Several principal conductors took orchestra into their hands: but Ahmed El Saedy was the longest serving principal conductor, and between 1991 and 2003 he undeniably raised the artistic level of the orchestra. By the end of his term, the orchestra’s repertoire included the most demanding classical compositions, which it was performing in Egypt and in the internationally renowned concert halls.
Early 2000s brought General Samir Farag as the head of the Cairo Opera House. During his directorship, the whole Opera House underwent a reshuffling of artistic priorities. A military person is not expected to understand musical dynamics or the requirements of an artistic institution; but this remains inexcusable. The slow decay of artistic values, which infiltrated the opera – more powerful each consecutive year – started affecting all the companies working under its umbrella. During Farag’s management, internal quarrels started escalating that eventually led to the removal of El Saedy. Subsequent directors of the Opera may not have been strong enough to bring back it years of glory.
Between 2003 and June 2011, a number of foreign musicians played the role of the Cairo Symphony Orchestra’s principal conductor: Sergio Cardenas from Mexico, Christoph-Mathias Mueller from Switzerland, Steven Lloyd from the UK, Andreas Sporri from Switzerland; some of them added valuable artistic input, but none of them had the chance to develop a long-term musical vision. The last one, Marcello Mottadelli, was possible the least successful. At the same time, conductors no longer had any influence on much of the programming as responsibility of it went to local management.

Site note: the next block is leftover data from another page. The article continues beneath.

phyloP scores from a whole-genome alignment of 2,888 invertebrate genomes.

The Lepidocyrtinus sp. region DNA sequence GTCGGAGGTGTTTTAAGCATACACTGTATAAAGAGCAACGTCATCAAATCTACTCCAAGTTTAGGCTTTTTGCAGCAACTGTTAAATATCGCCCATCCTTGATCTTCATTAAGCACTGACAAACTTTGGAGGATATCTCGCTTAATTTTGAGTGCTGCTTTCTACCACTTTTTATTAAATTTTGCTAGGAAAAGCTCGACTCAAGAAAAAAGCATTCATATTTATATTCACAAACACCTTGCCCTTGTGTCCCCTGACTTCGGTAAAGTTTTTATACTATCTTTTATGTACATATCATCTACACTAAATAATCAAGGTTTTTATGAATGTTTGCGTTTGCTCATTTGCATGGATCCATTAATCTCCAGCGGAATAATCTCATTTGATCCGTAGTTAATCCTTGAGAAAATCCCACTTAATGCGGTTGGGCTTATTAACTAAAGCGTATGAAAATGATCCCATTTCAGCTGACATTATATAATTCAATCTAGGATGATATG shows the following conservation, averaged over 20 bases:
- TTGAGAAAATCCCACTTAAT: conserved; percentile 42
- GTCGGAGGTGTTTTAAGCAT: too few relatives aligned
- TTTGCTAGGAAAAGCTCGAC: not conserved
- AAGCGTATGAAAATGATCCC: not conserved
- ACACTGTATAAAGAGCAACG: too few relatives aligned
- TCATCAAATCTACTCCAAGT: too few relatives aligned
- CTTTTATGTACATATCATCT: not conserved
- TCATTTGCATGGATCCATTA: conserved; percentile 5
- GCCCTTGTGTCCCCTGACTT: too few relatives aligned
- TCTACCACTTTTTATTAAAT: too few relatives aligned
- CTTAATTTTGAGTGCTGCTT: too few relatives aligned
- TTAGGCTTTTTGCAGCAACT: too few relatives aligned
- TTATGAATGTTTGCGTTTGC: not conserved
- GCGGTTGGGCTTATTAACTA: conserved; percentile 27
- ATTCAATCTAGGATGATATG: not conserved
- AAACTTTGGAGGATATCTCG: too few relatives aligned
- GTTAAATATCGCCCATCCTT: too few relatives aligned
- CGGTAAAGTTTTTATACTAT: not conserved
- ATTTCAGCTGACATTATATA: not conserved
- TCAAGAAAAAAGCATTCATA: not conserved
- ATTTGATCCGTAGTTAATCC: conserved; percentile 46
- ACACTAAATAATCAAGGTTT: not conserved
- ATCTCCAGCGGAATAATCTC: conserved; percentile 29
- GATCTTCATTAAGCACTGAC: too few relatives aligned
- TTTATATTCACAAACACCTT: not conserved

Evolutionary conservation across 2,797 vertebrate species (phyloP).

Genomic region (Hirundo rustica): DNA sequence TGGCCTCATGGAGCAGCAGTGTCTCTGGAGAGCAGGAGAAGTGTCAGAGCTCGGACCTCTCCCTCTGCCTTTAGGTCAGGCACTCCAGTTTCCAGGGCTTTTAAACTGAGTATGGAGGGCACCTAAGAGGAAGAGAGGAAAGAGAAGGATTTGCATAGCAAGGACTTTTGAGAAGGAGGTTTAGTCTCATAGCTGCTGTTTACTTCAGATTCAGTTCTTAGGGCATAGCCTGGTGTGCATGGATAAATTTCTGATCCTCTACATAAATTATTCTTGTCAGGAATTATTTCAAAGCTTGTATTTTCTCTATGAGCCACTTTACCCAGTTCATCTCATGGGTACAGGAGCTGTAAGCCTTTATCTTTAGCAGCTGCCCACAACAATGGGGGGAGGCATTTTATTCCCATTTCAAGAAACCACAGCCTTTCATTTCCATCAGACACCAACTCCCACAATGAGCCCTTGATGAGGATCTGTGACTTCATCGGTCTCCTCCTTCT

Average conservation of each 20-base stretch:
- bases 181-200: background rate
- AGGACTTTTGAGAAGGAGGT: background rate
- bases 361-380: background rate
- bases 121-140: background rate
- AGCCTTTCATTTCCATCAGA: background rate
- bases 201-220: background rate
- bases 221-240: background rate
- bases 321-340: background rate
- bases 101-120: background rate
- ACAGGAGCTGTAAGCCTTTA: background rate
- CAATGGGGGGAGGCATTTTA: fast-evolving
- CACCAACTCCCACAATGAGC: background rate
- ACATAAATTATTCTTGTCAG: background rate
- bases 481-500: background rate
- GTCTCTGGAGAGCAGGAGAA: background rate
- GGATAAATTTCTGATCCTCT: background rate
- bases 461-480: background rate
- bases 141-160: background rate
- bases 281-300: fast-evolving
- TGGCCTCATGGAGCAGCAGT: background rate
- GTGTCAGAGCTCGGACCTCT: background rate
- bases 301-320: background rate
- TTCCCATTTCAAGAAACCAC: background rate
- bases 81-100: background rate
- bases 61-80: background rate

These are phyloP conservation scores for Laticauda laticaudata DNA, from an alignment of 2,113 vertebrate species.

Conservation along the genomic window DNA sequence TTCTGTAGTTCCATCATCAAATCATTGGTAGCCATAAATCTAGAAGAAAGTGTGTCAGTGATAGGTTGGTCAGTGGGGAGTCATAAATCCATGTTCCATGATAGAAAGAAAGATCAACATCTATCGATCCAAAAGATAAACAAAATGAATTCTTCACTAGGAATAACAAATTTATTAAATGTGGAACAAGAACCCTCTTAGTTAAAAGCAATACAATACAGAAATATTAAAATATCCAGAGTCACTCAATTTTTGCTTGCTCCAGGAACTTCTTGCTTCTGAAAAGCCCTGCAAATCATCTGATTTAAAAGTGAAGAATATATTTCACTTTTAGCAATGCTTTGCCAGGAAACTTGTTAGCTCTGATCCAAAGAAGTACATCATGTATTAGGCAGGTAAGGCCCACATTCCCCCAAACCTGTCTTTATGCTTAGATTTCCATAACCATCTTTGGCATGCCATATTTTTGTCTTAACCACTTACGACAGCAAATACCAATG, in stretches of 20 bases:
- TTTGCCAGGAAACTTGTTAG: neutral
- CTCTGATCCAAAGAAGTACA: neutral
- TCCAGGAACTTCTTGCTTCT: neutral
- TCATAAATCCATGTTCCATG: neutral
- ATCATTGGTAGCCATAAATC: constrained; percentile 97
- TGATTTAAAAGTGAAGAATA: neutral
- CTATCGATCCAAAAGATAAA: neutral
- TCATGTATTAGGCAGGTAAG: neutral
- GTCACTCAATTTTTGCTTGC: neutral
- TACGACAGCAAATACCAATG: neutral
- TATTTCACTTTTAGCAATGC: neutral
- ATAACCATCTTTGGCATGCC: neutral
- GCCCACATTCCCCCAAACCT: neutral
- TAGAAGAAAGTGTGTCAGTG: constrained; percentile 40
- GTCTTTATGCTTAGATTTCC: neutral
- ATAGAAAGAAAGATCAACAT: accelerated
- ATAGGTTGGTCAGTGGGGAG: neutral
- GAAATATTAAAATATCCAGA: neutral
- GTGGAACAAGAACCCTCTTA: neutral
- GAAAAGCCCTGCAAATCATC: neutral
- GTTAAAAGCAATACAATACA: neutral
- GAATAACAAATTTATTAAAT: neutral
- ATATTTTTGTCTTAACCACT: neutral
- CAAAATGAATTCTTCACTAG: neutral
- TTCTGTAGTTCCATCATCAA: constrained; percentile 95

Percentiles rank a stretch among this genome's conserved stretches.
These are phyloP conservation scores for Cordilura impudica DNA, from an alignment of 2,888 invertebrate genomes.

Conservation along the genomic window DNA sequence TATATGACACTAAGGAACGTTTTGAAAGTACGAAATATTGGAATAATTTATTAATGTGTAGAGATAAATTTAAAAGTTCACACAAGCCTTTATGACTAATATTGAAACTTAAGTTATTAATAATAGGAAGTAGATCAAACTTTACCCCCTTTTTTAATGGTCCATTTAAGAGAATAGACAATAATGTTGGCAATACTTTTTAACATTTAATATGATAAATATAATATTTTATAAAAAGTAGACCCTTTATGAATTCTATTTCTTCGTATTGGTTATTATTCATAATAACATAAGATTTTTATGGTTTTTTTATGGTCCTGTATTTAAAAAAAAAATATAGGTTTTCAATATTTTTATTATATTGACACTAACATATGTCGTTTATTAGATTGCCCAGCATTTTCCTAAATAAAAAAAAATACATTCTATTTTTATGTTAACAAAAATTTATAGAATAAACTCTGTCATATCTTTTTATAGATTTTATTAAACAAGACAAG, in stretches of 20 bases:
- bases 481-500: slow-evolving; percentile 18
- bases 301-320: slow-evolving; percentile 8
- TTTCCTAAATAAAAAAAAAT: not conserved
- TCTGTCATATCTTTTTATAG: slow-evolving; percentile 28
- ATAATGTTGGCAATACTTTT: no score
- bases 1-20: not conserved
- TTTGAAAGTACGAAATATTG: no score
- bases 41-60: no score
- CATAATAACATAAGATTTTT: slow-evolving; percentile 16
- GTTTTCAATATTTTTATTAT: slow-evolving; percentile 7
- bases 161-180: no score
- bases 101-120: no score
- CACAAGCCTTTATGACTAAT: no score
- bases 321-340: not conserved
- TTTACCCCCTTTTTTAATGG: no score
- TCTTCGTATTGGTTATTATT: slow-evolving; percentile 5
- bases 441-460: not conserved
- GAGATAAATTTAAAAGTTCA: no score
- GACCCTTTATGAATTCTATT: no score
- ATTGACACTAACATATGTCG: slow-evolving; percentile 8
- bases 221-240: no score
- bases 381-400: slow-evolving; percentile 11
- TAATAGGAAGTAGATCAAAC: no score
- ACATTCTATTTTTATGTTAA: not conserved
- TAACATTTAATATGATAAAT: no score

During the last decade, stories of the opera’s power struggles and alleged corruption started escalating and became a topic of interest among employees and observers-alike, especially after the January 25 Revolution. Today, thick layers of dust make it impossible to pin down one reason for the artistic decline which has equally affected the Cairo Symphony Orchestra. Many people have contributed to the damage done to the Cairo Opera House and subsequently to the Cairo Symphony Orchestra, starting from employees and management trapped in various non-artistic priorities, all the way to the Ministry of Culture turning a blind eye.
Today, in September 2011, at the threshold of the new symphonic season, the annual programme of the Cairo Symphony Orchestra has not been announced, the orchestra’s web site is not working, nor do we know who the new principal conductor will be. The only solid information that the orchestra is providing at this stage consists of four concerts to be conducted by Hirofumi Yoshida from Japan, Marc Kissoczy from Switzerland, Ahmed El Saedi and Czech Jiř Petrdlik respectively. According to statements made by many musicians, the conductors of those four concerts are possibly candidates for the position the principal conductor for season 2011/2012. But the audience must wait to see the resolution of the story, which will hopefully give a sense of vision and artistic direction to the Cairo Symphony Orchestra in its new season.